Clouds gather overhead. They thicken, culminating into pure darkness.
From the caliginosity, a spark is born. The spark is nurtured until it reaches its precipice. It is too much for the darkness to handle. Suddenly, it escapes the clutches of the gloominess. In wondrous fashion, the spark has evolved into a towering lightning bolt, and, with a thunderous crackle, strikes the earth below it. It’s a beautiful phenomenon, an instance of the Circle of Life, which happens in the blink of an eye. The bolt is born; the bolt is gone. Just like that.
Yet, not all of Earth’s inhabitants find the allure of this wonder. Sometimes, the death of the bolt kindles the creation of another spark. That spark catches wind and erupts into scattered embers amongst the dry earth. Just as your first blink missed the life and death of the booming bolt, your second blink misses the ensuing chaos of a sudden wildfire. Citizens, frantically filled with adrenaline, rush to salvage what they can in a moment’s notice. Onlookers, with mouths gaping, stare in horror. How could something so beautiful birth something so savage?
Now what do you witness? Are you still focused on the disparity, or do you behold its true beauty?
Some choose to only pay attention to the pandemonium of natural disaster. Some, afflicted with mental illness, are forced into this perspective.
Yet, those gifted with expansive vision are able to see the grace garnered by the plight. While there is a fire marching towards massive destruction, as though it was led by the ghost of William Sherman himself, preventative measures take place. Brave men and women of the community rally together to combat what seems like a David and Goliath-like fight. If they’re unable to deflate it, they at least direct it to where the least amount of damage will arise. Mother Nature then hears the Earth and its inhabitants’ pleas for mercy, and she devises a plan to extinguish the flames. She conjures up a storm, similar to that started this whole incident, which weeps for the fire to sleep. And it does. It listens.
Those affected by the fire are lifted up by the community in their hard times. They will go on, and their earthly losses will be reconciled in time; but, they may have lost something they cannot replace, whether it be a memento, a pet, or a loved one. Simultaneously, the Earth begins its reconstruction. The scorched ground is unsightly, yet fruitful, and the forestry will grow back even more lush and vibrant with time. The wildlife will refurnish their territory. The world will return to balance, and even stronger before.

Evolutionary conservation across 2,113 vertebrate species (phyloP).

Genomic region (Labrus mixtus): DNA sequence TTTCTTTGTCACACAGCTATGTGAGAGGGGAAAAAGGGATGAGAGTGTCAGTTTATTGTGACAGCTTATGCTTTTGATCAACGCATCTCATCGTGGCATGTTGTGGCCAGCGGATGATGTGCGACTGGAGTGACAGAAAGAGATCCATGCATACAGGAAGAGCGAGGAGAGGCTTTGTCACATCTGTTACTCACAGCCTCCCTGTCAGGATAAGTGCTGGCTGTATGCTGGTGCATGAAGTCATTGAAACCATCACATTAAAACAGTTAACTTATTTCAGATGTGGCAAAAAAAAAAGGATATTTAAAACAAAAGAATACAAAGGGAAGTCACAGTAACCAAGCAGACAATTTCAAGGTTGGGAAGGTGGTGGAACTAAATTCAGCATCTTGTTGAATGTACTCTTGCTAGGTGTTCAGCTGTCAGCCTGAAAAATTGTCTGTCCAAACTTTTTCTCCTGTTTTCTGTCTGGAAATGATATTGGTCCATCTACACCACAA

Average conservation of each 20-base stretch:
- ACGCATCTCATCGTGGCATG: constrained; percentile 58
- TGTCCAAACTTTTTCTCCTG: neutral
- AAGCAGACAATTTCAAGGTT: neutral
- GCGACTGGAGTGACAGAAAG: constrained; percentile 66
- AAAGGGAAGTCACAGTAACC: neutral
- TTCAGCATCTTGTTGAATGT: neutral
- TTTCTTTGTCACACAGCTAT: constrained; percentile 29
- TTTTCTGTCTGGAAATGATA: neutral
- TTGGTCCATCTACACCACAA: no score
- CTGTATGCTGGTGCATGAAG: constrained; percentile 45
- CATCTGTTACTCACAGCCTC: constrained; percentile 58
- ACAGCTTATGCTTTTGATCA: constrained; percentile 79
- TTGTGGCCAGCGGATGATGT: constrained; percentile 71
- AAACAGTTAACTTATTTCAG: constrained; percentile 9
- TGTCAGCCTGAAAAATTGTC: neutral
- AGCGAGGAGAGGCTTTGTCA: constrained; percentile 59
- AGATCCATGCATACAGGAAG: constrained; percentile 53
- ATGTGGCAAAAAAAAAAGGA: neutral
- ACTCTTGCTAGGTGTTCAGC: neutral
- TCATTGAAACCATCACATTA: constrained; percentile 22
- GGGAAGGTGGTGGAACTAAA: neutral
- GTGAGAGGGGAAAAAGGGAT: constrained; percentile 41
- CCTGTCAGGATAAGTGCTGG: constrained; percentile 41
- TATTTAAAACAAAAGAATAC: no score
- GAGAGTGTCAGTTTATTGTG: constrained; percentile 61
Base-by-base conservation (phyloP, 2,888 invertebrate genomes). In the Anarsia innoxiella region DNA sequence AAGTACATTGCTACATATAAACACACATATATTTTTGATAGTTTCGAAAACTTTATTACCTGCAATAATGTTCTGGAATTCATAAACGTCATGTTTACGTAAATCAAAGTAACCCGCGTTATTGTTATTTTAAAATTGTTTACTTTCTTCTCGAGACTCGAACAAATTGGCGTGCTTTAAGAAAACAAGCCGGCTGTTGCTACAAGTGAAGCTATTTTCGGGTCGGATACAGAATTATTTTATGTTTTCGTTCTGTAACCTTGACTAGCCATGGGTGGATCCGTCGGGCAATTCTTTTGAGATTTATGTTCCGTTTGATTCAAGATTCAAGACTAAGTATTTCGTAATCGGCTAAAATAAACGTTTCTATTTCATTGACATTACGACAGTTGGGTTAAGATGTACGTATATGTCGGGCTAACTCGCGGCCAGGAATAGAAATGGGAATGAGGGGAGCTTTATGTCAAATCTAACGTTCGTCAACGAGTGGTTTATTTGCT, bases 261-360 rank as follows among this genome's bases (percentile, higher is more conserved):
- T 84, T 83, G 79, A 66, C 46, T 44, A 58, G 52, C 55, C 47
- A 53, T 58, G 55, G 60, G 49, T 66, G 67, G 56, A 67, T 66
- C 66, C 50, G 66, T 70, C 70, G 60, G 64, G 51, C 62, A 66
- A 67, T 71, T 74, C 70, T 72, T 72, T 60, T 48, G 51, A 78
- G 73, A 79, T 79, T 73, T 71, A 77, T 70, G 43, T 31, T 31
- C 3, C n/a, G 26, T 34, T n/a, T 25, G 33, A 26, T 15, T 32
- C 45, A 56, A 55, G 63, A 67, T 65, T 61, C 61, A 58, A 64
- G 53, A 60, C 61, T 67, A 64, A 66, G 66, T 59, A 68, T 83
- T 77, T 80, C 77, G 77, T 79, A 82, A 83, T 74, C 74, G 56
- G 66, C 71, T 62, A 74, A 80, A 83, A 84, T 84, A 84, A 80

I’m not saying wildfires are great; I send my condolences out to anyone that has been affected. I was in Bondurant, Wyoming — just miles from the origin — when the Cliff Creek fire broke out. It is still raging up in the alpines, and well over 30,000 acres, contained until snowfall, experts say. I saw the pure panic and mobilization of Bondurant’s community. Such a small town mustered so much strength, it was a truly life-changing experience.
We have to be alert of the fact that pain is in store for the near future, but fortitude will rise from the ashes. We must only be aware that misery happens for our benefit. Without it, would we appreciate the beauty of the world? Would we appreciate the joys of life?
The bountiful tears fallen from my eyes in the wake of my sister’s suicide has rewarded me with immense appreciation for my family that remains, and greater literacy of mental health. Quitting my job in the midst of uncertainty led to a far more opportunistic occupation that I find true joy partaking in. My parents’ divorce when I was younger changed my surroundings for the better, and expanded my amazing family even further.
Out of darkness, light will prevail. Whatever your beliefs are, believe in a better tomorrow. Believe that the world is opportunistic, not tragic. Believe in love and hope, not hatred and animosity. When mankind is roused by holistic, beneficial ideology, great things have been accomplished. Greater than any holy war, any terrorist attack, any loss of loved ones. Civilizations are built, role models are molded, and from death comes life.
This is the way I will continue living my life. I have to in order to respect the loss of my sister, and other loved ones. It is the way I’ll continue to preach. It is the way I strive to exemplify for others. It is the way that will lead us through tiring hardships. It is the way the light will be born out of darkness.